As we near the end of April, it seems not many pitchers, if any, have embraced the new protective head gear in regular season play. While it is always hard to change the habits of professional ballplayers, the league needs to keep pushing for their safety, regardless of the players’ existing uniform choices. It is only a matter of time before we see a pitcher take an unprotected shot to the head.
Players will be quick to disregard the new Boombang, marketed as “a hybrid of a cap and helmet” due to its aesthetics and 10 to 12 ounces of added weight. This is the same response from players of the earlier isoBLOX protective cap that Alex Torres has donned since Alex Cobb’s injury. Torres has mentioned he values his safety on the mound more than his appearance. His view is in the minority of pitchers.
The only item on the market, but has not been submitted for approval by Major League Baseball, that looks visually pleasing is Safer Sports Technologies’ SST Pro Performance Head Guard. The Kevlar padded inserts are placed under the cap. It has gotten plenty of publicity from Houston’s Collin McHugh who was a high school teammate of the company’s owner.
As much as we worry about a pitcher’s arm health, we keep neglecting the safety of the pitcher’s head. With Statcast adding the metric of exit velocity to baseball lexicon, it can have a real effect on a pitcher’s minimal reaction time when that ball comes back through the box. We have seen some scary situations following those injuries to pitchers.
It may be an extreme, but imagine if a baseball, with an exit velocity over 100 MPH, came back and struck a defenseless pitcher on the temple? That ball is traveling as fast, if not faster than it was thrown to a hitter wearing a league mandated helmet. The pitcher, only wearing a cap, is closer than 60 feet away and will have his skull absorb the impact.
Ray Chapman, who helped usher in batting helmet rules, needs to be the only player killed from an on-field injury. Hitters have been required to wear batting helmets since 1971. They have worn ear flaps since 1983. Even the first and third base coaches have worn them since 2008 following Mike Coolbaugh’s death. Pitchers need protection too.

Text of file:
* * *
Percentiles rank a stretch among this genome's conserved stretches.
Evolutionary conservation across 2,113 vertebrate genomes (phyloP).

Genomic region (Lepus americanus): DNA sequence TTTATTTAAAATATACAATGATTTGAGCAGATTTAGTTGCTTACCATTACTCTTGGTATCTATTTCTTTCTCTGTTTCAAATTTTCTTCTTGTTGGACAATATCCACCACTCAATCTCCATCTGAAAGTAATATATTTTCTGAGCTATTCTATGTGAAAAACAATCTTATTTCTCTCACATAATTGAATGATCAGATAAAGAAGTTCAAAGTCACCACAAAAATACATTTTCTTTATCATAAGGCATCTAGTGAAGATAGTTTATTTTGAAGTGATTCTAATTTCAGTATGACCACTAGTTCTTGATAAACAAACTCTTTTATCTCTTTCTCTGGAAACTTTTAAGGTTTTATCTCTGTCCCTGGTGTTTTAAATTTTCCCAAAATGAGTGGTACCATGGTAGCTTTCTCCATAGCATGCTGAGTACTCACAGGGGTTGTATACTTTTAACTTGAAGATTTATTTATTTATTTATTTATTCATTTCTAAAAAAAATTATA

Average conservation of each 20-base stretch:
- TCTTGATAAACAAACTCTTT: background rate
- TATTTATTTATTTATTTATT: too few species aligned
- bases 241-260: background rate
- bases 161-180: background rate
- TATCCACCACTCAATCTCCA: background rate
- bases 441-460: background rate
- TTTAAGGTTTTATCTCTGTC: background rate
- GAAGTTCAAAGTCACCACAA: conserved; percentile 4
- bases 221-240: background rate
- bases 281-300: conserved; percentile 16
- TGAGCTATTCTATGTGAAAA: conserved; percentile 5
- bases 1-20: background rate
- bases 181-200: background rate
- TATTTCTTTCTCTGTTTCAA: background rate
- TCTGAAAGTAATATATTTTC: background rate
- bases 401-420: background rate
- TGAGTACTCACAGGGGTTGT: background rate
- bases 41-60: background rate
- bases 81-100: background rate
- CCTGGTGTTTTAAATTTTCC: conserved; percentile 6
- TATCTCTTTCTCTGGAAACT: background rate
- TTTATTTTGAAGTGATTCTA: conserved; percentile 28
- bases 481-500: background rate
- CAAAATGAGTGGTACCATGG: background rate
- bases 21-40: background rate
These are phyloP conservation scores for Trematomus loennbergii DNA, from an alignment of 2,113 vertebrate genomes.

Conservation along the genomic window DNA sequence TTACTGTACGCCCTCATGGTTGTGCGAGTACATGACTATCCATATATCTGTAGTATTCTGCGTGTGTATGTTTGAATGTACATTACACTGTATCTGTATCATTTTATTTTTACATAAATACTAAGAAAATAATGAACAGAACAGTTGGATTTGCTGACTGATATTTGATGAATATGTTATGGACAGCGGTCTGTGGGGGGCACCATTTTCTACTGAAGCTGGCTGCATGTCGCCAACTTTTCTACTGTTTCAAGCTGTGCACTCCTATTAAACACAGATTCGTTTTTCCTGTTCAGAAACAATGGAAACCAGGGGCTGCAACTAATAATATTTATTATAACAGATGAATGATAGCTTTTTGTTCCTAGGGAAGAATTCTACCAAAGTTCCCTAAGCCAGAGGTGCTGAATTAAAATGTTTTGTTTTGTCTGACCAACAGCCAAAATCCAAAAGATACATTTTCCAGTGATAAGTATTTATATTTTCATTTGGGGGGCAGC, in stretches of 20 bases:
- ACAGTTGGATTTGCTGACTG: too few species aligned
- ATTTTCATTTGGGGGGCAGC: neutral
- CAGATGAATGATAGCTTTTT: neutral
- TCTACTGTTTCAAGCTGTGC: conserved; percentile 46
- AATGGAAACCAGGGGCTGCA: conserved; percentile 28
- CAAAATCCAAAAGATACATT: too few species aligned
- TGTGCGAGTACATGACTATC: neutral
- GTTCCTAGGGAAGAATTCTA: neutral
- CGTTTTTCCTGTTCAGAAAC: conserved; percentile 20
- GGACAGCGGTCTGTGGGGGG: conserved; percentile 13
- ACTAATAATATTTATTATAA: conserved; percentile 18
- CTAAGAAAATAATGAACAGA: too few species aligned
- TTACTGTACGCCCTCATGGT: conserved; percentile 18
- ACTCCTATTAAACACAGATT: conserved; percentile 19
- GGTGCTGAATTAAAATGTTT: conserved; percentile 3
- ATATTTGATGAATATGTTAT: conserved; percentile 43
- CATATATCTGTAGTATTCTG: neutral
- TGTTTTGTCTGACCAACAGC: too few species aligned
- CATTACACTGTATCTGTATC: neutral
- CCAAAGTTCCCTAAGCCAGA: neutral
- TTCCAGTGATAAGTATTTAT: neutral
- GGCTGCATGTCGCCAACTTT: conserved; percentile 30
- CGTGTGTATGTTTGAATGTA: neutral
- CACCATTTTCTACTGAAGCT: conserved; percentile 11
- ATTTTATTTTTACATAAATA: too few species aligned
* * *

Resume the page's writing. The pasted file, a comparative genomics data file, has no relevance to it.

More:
Think of it another way. The NHL adopted a rule that any player who signed a contract following the 1979 draft was required to wear a helmet. While some, grandfathered in, signed a waiver to not wear them, this ushered in a long needed rule.
The macho attitude NHL players took prior to the 1979-80 season was that helmets were for players not tough enough to survive in the league and were viewed as ugly. This was still true following Bill Masterton’s death following a clean check in a 1968 game. The lack of foresight from the league prevented mandatory helmets for 11 years. Imagine if NHL players today did not wear them? Concussions would be the least of their worries.
While it is easy to agree with the pitchers that the league approved headgear is both bulky and ugly, there needs to be concern for their safety in the long run. Short of placing the L-screen in front of the mound, pitchers need to embrace safety. As baseball pundits and fans express concern over elbow and shoulder health, we need to keep in mind of protecting their heads as well. The last thing this great game needs is an easily avoidable tragedy.